Hi again! Unfortunately the MC has no such procedure - an application can't help because there will be a dispute of fact which will require evidence at a trial which can't be lead in an application which is only considered on affidavit. You don't have to prove your defense in your pleadings - the Plaintiff has to prove its case - you don't have to help the Plaintiff. So you basically just deny every element of the claim and force them to prove it. Another issue to consider is that later in the case you will have to discover your invoice so they will get to see it eventually. More importantly the case doesn't rest only on an invoice so even if the invoice is wrong doesn't stop their claim it just makes it more difficult for them. I see their biggest problem is defeating your witnesses who will all say the agreement between you and the representative of the Plaintiff was that there would be no charge.
Customer: replied 2 years ago.
Hi Shaie
Thanks for your responses, they have been very clear and useful. Unfortunately, I don't have time nor do I know anyone confident enough to act as "mediator" like you suggested. So, I'm left to do this all myself and in the writing. Some further questions re the pleadings:
1) The particulars of claim state that an invoice was sent to me, which I cannot deny but plaintiff goes on to refer to the inflated amount and has included the 'second' invoice as an annexure. As I understand it, I must deny that the annexed invoice is a bona fide copy or it will be assumed that I admit its accuracy, and if I avoid bringing the issue up pre-trial then I can't present it at trial. Difficult to admit receiving an invoice and then deny receiving the invoice without appearing contradictory.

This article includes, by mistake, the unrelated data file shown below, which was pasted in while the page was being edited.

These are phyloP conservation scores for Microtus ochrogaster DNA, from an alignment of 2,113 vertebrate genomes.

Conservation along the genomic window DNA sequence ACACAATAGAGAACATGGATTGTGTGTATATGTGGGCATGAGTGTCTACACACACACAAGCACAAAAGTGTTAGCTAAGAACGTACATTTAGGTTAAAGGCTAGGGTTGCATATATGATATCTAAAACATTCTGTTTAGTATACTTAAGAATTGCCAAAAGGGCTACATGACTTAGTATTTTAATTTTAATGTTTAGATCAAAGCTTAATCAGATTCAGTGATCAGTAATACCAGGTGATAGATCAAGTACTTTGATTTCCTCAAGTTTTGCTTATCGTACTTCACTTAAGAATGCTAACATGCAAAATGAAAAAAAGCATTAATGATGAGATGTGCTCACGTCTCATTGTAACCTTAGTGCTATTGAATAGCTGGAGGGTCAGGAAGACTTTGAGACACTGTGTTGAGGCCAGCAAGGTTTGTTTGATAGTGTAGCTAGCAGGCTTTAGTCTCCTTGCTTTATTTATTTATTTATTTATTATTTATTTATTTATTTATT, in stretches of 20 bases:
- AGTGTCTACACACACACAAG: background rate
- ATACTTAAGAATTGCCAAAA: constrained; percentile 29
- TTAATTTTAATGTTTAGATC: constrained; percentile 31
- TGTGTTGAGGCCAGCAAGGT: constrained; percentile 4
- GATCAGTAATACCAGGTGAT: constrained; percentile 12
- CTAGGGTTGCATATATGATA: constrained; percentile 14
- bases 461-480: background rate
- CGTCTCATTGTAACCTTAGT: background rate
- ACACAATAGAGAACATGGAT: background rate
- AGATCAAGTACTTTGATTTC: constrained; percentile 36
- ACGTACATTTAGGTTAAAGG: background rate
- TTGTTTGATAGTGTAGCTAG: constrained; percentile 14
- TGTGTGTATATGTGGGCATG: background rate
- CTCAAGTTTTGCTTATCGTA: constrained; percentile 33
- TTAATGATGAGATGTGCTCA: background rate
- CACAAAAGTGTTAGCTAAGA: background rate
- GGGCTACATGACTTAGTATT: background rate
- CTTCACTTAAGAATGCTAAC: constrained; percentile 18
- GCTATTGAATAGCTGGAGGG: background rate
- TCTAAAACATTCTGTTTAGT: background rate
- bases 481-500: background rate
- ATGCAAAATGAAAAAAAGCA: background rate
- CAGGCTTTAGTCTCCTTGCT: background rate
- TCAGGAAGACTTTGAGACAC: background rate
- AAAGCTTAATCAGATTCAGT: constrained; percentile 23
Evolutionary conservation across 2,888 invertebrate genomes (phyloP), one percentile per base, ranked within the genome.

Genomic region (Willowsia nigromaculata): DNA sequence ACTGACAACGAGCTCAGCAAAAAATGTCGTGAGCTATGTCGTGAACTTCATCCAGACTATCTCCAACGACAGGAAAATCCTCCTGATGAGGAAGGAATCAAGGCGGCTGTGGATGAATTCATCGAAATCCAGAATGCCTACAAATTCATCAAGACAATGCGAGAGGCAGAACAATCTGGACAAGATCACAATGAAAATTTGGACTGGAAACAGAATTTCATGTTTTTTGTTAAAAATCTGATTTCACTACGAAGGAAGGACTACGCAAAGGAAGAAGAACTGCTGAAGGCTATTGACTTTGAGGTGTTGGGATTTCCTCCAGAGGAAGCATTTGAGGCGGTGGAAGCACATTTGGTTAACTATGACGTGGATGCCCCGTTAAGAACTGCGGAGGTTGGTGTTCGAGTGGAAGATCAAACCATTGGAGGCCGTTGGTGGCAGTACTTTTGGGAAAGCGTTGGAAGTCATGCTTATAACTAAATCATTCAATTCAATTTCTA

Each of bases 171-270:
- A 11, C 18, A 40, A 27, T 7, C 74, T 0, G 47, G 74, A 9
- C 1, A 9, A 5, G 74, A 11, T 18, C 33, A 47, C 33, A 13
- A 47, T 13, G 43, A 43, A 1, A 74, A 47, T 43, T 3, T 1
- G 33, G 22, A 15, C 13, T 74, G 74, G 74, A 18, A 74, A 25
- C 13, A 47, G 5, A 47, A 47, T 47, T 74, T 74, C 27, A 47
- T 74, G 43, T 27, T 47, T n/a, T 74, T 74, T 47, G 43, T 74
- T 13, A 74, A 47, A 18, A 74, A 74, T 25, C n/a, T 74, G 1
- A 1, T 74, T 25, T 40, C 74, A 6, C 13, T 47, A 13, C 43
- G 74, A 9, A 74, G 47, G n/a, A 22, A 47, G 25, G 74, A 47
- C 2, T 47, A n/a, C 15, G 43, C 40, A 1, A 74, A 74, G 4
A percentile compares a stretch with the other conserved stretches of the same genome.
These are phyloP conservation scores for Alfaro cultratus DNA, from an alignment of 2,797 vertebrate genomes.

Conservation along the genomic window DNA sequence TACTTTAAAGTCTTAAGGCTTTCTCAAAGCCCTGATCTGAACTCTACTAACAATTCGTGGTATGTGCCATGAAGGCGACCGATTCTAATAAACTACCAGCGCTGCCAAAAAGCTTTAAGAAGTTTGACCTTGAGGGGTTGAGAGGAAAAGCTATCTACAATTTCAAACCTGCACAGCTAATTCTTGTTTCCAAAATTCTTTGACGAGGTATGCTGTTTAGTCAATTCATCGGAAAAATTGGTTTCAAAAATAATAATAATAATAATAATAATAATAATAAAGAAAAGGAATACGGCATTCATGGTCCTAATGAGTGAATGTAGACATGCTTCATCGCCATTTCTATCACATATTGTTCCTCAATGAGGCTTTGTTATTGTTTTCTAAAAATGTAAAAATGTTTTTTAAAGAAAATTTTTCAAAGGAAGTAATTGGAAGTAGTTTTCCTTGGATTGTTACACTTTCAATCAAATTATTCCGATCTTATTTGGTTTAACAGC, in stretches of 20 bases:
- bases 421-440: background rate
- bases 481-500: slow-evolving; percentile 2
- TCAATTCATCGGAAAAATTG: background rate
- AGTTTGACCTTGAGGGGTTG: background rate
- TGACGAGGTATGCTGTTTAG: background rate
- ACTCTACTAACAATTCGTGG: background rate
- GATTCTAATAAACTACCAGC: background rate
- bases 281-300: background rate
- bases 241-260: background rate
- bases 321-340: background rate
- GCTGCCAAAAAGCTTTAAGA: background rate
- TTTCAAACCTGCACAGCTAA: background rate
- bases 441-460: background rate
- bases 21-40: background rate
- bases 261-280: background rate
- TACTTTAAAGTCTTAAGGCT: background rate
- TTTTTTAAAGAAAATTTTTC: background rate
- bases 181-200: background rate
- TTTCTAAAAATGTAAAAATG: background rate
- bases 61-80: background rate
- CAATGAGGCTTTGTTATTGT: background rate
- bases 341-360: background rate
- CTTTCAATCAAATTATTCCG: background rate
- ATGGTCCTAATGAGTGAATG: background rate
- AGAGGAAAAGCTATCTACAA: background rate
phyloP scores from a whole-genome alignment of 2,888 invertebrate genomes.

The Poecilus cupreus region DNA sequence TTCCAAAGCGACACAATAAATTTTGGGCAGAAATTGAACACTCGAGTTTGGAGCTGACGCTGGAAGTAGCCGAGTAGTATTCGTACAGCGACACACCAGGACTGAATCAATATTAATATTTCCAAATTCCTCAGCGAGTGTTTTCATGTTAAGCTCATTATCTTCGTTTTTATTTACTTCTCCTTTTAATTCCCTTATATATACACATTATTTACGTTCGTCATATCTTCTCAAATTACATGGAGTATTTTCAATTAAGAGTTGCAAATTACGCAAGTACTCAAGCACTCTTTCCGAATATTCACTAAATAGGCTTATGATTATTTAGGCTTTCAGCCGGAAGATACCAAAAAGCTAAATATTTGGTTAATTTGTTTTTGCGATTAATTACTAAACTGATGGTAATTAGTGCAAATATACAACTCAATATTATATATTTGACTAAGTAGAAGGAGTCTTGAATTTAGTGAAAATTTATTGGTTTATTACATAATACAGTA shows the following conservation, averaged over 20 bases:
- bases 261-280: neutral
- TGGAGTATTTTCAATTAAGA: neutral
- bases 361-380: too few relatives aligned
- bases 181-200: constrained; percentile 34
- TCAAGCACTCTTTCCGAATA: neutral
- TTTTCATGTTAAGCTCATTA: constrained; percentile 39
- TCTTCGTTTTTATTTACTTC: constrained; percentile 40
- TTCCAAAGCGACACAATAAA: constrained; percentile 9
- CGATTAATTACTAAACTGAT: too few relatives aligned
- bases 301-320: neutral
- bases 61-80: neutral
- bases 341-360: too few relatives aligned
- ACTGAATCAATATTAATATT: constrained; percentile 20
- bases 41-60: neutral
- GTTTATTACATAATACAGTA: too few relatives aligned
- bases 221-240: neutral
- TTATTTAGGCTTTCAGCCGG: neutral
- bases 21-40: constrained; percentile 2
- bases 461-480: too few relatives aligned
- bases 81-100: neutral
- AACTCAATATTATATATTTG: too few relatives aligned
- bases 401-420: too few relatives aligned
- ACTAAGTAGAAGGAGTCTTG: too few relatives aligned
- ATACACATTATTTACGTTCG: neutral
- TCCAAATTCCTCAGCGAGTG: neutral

2) I don't want to enter a counterclaim. Can I indicate *within the plea document* that I feel the action is vexatious and accuse the plaintiff of having entered altered documents, and also that I intend to take action if the plaintiff persists? Or are these matters best raised in a separate letter delivered along with the pleadings?
3) Is it possible for me to submit the pleadings I've drawn up (with personal details removed) to you here, just to look over and make sure I've not done something wrong/stupid?
Expert:  Shaie Zindel replied 2 years ago.
Hi Again - to answer your questions in order:
1. You should admit receiving the invoice but deny that it is the correct invoice. You must furthermore deny that the Plaintiff was entitled to send you an invoice as there was no agreement in that regard.
2. The complaint and letter you talk about is not necessary for the purposes of pleading and therefore is best left for a separate letter and argument at the trial.
3. We are not allowed to render specific legal advise and therefore I cannot comment on specific pleadings - I really must encourage you to see professional assistance before you file anything.
I hope I have assisted and urge you to rate my service. Regards
Customer: replied 2 years ago.
Hi again. Okay, I have found an attorney who is looking over my pleadings. Thanks for your input. I have one last question: if the plaintiff withdraws the matter, is that final or can they bring the claim against me again in future with different particulars or in some other form of action?
Expert:  Shaie Zindel replied 2 years ago.
Normally when they withdraw the matter they can re launch same in the future. They will obviously have to pay your costs though. If they keep re-launching and withdrawing you can apply to bar them from action on the basis that they are being vexatious. How about a nice rating???